If people go in search of something after they have found sufficient sources of livelihood and a life partner, it is the search of God. If they have gathered adequate resources for their families to survive, they go out and try to find God and attain spiritual satisfaction. They may join meditation groups, go out and find ‘specific mehfil’ to engage in supplication or simply become disciples of peers or sufis. I too was engaged in finding God and spent a good part of my life in locating him. God is said to be omnipresent, yet we could find Him nowhere. But as the Urdu proverb goes ‘Even God could be found by one who goes in His pursuit’ (Dhoondewale ko khuda bhi milta hai), we did not give up the search. We looked for Him everywhere from mosque to the pub, in religion and out of it. When those physical eyes got tired of His pursuit, we used the eyes of our mind. But all went in vain. God would promise to show up, but would elude us.
The Quran says: “When the servant of God calls Him, he acknowledges his prayers and He is closer to him than his jugular.”
We had no qualms in acknowledging all His attributes, His being omnipotent, the only one, the Sustainer of all the creatures, unique and neither born to anyone nor giving birth to anyone. Granted that He is everything, but the question was where is He? Perhaps our lifespan would have been consumed in this pursuit, but for our encounter with that beggar. He was standing there at the portals of the mosque, begging for a loaf of bread or a rupee coin. He had least to do with the philosophy of God and His pursuit. He was there at the mosque seeking some morsels of food. Yet none heeded his pleadings. One after another, all the devotees walked out of the mosque, considering him not even worth a glance. Yes, how could they lend their ears to him? He was after all calling God and they said to themselves: “After all, we are not God”.
Finally when the last of the devotee had departed, the gates of the mosque were locked. The beggar too walked out, barehanded with hunger and pain eating into his vitals. He kept walking till he passed by the pub a few meters from the mosque. His agonized pleas attracted a tipsy visitor emerging from the pub. He pressed a ten-rupee coin into his outstretched palm and walked away from him. The beggar cried: “Oh God! How surprising? How could we find you when you reside somewhere and want us to find you somewhere else?”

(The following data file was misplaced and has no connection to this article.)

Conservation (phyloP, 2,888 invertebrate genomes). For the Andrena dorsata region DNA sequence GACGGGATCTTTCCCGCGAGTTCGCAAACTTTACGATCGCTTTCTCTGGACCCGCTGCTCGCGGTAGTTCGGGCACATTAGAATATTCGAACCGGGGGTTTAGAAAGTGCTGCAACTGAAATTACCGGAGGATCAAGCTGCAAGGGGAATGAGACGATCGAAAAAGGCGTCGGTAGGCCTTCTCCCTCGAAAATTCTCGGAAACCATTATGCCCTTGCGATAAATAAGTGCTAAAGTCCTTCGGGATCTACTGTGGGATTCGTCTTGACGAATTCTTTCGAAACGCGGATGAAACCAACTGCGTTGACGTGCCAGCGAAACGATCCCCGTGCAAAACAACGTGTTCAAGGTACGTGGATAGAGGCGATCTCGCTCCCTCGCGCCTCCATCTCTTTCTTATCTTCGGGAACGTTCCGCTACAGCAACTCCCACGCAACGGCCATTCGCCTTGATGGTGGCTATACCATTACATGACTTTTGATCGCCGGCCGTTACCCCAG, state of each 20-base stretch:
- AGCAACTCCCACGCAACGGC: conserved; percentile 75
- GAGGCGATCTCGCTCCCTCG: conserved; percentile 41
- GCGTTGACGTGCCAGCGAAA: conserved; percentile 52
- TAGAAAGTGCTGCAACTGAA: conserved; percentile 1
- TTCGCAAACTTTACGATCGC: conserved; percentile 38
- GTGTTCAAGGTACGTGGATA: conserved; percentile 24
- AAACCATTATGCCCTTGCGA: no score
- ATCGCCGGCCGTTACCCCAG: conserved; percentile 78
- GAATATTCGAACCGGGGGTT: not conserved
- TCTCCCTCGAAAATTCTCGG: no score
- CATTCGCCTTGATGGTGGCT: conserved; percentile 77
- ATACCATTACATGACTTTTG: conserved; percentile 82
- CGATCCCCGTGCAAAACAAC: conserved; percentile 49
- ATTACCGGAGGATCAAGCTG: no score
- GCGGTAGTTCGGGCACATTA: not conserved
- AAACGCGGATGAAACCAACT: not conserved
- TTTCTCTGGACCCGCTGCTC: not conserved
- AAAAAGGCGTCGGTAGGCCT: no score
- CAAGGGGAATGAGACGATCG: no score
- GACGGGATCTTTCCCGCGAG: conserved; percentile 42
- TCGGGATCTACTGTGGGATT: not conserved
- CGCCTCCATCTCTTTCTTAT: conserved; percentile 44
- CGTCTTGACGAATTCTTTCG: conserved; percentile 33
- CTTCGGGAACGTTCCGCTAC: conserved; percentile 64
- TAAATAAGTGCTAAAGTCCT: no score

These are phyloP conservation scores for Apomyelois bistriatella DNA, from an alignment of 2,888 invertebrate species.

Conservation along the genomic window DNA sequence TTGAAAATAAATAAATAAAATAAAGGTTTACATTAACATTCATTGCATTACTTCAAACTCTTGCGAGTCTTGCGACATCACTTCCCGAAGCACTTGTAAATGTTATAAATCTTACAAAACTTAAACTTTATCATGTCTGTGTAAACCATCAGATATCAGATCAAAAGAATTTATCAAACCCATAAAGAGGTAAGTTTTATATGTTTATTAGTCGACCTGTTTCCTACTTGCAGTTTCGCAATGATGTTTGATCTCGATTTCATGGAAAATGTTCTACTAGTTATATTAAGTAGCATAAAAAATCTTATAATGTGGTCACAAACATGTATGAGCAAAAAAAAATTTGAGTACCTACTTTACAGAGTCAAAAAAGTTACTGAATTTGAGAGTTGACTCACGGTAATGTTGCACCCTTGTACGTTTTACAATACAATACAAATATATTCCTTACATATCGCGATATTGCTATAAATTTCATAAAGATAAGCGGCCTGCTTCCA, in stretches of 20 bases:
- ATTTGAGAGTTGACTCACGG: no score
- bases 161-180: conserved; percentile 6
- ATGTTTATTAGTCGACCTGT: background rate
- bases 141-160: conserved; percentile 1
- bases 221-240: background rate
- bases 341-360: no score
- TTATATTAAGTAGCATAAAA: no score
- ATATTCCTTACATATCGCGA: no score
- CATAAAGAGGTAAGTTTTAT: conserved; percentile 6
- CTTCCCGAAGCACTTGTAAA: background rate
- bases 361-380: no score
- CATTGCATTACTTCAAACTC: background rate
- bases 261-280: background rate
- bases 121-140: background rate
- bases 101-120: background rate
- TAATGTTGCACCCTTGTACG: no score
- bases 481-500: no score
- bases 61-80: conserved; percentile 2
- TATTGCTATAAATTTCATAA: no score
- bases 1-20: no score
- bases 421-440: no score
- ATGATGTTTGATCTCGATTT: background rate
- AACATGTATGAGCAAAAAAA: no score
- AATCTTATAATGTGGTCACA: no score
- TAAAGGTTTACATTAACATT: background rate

This provided me a clue to the God’s whereabouts. What I concluded is that reality is not what we desire to see it. It is something else. It does not change its form. It cannot be beautiful, tasteful and in a form that is acceptable to us. Having found God, I reflected upon the Hadith of the noble Prophet Muhammad (saw). Allah would tell his servant, “O my servant! I was hungry. You did not feed me. I was thirsty, and you did not quench me thirst. I was sick and you did not visit me once.” The servant would reply: “O my Lord! It is You who feed everyone, quench everyone’s thirst and nurse the ailing ones back to health. How could I feed you, quench your thirst and heal back the sick to health?” Allah would tell him, “O my servant! There came to you a hungry man, you did not feed him. There came to you a person who was dying of thirst. You did not offer him a glass of drink. There was another person who was ailing there in your neighbourhood. You did not visit him.
The beggar helped me find the whereabouts of God. It was so simple, so very easy, so much within my reach. But we in our pursuit dig deep through the complex philosophy only to fall into despair. The God is there everywhere waiting to be found out by us. Feed a beggar, visit an ailing neighbour and help someone in need or just simply sit at the feet of your mother. The reality of God will unfold itself before you.